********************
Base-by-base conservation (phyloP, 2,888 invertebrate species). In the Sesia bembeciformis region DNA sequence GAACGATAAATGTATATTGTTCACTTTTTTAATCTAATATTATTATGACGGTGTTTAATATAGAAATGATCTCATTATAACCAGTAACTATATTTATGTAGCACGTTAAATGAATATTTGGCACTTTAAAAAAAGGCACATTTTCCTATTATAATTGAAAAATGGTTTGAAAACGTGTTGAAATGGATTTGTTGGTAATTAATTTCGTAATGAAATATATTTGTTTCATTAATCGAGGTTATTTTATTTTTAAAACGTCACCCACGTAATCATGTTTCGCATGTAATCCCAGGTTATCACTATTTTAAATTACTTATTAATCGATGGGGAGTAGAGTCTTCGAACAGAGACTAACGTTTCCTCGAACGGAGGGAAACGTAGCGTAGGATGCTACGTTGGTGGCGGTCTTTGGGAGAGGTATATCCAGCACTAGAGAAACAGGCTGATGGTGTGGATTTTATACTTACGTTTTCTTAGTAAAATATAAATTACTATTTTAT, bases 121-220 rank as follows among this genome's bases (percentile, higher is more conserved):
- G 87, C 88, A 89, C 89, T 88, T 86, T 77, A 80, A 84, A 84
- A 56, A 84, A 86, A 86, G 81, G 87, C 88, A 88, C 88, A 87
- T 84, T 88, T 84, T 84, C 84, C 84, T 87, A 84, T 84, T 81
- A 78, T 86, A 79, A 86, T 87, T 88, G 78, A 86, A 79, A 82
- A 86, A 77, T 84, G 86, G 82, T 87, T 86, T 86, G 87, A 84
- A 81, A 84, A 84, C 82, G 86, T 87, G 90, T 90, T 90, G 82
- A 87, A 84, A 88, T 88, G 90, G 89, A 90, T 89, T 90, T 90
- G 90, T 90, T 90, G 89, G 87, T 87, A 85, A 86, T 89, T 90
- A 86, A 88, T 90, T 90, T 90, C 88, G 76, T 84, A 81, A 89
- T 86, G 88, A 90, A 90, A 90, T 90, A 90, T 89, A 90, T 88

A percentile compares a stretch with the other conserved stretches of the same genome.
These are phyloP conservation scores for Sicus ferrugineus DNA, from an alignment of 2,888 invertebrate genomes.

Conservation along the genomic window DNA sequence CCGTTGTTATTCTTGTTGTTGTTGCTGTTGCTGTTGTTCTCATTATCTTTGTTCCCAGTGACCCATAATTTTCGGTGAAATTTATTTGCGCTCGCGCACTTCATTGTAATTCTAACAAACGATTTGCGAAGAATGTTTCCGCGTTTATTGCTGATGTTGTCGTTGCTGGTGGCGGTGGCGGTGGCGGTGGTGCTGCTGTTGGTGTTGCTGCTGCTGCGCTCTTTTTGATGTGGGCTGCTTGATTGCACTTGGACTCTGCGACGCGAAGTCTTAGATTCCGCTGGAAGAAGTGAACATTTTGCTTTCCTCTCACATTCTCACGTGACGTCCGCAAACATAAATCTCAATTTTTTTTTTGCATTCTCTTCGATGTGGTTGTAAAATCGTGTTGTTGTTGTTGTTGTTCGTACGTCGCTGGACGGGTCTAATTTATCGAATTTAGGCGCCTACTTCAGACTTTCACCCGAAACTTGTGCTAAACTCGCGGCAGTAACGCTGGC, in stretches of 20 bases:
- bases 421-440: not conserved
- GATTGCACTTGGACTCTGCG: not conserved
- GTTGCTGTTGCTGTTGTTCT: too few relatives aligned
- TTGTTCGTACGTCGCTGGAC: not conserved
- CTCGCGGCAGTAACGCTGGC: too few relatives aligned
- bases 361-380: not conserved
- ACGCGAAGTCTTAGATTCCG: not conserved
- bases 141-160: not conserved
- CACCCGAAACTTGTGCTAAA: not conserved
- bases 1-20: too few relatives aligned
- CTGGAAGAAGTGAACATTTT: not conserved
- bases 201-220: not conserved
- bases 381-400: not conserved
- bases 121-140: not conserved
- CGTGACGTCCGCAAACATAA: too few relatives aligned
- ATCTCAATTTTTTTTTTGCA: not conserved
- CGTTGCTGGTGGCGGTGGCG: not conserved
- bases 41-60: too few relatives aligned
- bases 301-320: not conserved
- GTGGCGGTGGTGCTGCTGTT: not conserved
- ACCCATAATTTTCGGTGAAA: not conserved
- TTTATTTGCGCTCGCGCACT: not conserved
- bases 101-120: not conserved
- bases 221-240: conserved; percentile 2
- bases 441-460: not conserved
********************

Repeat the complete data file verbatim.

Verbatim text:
Base-by-base conservation (phyloP, 2,888 invertebrate species). In the Sesia bembeciformis region DNA sequence GAACGATAAATGTATATTGTTCACTTTTTTAATCTAATATTATTATGACGGTGTTTAATATAGAAATGATCTCATTATAACCAGTAACTATATTTATGTAGCACGTTAAATGAATATTTGGCACTTTAAAAAAAGGCACATTTTCCTATTATAATTGAAAAATGGTTTGAAAACGTGTTGAAATGGATTTGTTGGTAATTAATTTCGTAATGAAATATATTTGTTTCATTAATCGAGGTTATTTTATTTTTAAAACGTCACCCACGTAATCATGTTTCGCATGTAATCCCAGGTTATCACTATTTTAAATTACTTATTAATCGATGGGGAGTAGAGTCTTCGAACAGAGACTAACGTTTCCTCGAACGGAGGGAAACGTAGCGTAGGATGCTACGTTGGTGGCGGTCTTTGGGAGAGGTATATCCAGCACTAGAGAAACAGGCTGATGGTGTGGATTTTATACTTACGTTTTCTTAGTAAAATATAAATTACTATTTTAT, bases 121-220 rank as follows among this genome's bases (percentile, higher is more conserved):
- G 87, C 88, A 89, C 89, T 88, T 86, T 77, A 80, A 84, A 84
- A 56, A 84, A 86, A 86, G 81, G 87, C 88, A 88, C 88, A 87
- T 84, T 88, T 84, T 84, C 84, C 84, T 87, A 84, T 84, T 81
- A 78, T 86, A 79, A 86, T 87, T 88, G 78, A 86, A 79, A 82
- A 86, A 77, T 84, G 86, G 82, T 87, T 86, T 86, G 87, A 84
- A 81, A 84, A 84, C 82, G 86, T 87, G 90, T 90, T 90, G 82
- A 87, A 84, A 88, T 88, G 90, G 89, A 90, T 89, T 90, T 90
- G 90, T 90, T 90, G 89, G 87, T 87, A 85, A 86, T 89, T 90
- A 86, A 88, T 90, T 90, T 90, C 88, G 76, T 84, A 81, A 89
- T 86, G 88, A 90, A 90, A 90, T 90, A 90, T 89, A 90, T 88

A percentile compares a stretch with the other conserved stretches of the same genome.
These are phyloP conservation scores for Sicus ferrugineus DNA, from an alignment of 2,888 invertebrate genomes.

Conservation along the genomic window DNA sequence CCGTTGTTATTCTTGTTGTTGTTGCTGTTGCTGTTGTTCTCATTATCTTTGTTCCCAGTGACCCATAATTTTCGGTGAAATTTATTTGCGCTCGCGCACTTCATTGTAATTCTAACAAACGATTTGCGAAGAATGTTTCCGCGTTTATTGCTGATGTTGTCGTTGCTGGTGGCGGTGGCGGTGGCGGTGGTGCTGCTGTTGGTGTTGCTGCTGCTGCGCTCTTTTTGATGTGGGCTGCTTGATTGCACTTGGACTCTGCGACGCGAAGTCTTAGATTCCGCTGGAAGAAGTGAACATTTTGCTTTCCTCTCACATTCTCACGTGACGTCCGCAAACATAAATCTCAATTTTTTTTTTGCATTCTCTTCGATGTGGTTGTAAAATCGTGTTGTTGTTGTTGTTGTTCGTACGTCGCTGGACGGGTCTAATTTATCGAATTTAGGCGCCTACTTCAGACTTTCACCCGAAACTTGTGCTAAACTCGCGGCAGTAACGCTGGC, in stretches of 20 bases:
- bases 421-440: not conserved
- GATTGCACTTGGACTCTGCG: not conserved
- GTTGCTGTTGCTGTTGTTCT: too few relatives aligned
- TTGTTCGTACGTCGCTGGAC: not conserved
- CTCGCGGCAGTAACGCTGGC: too few relatives aligned
- bases 361-380: not conserved
- ACGCGAAGTCTTAGATTCCG: not conserved
- bases 141-160: not conserved
- CACCCGAAACTTGTGCTAAA: not conserved
- bases 1-20: too few relatives aligned
- CTGGAAGAAGTGAACATTTT: not conserved
- bases 201-220: not conserved
- bases 381-400: not conserved
- bases 121-140: not conserved
- CGTGACGTCCGCAAACATAA: too few relatives aligned
- ATCTCAATTTTTTTTTTGCA: not conserved
- CGTTGCTGGTGGCGGTGGCG: not conserved
- bases 41-60: too few relatives aligned
- bases 301-320: not conserved
- GTGGCGGTGGTGCTGCTGTT: not conserved
- ACCCATAATTTTCGGTGAAA: not conserved
- TTTATTTGCGCTCGCGCACT: not conserved
- bases 101-120: not conserved
- bases 221-240: conserved; percentile 2
- bases 441-460: not conserved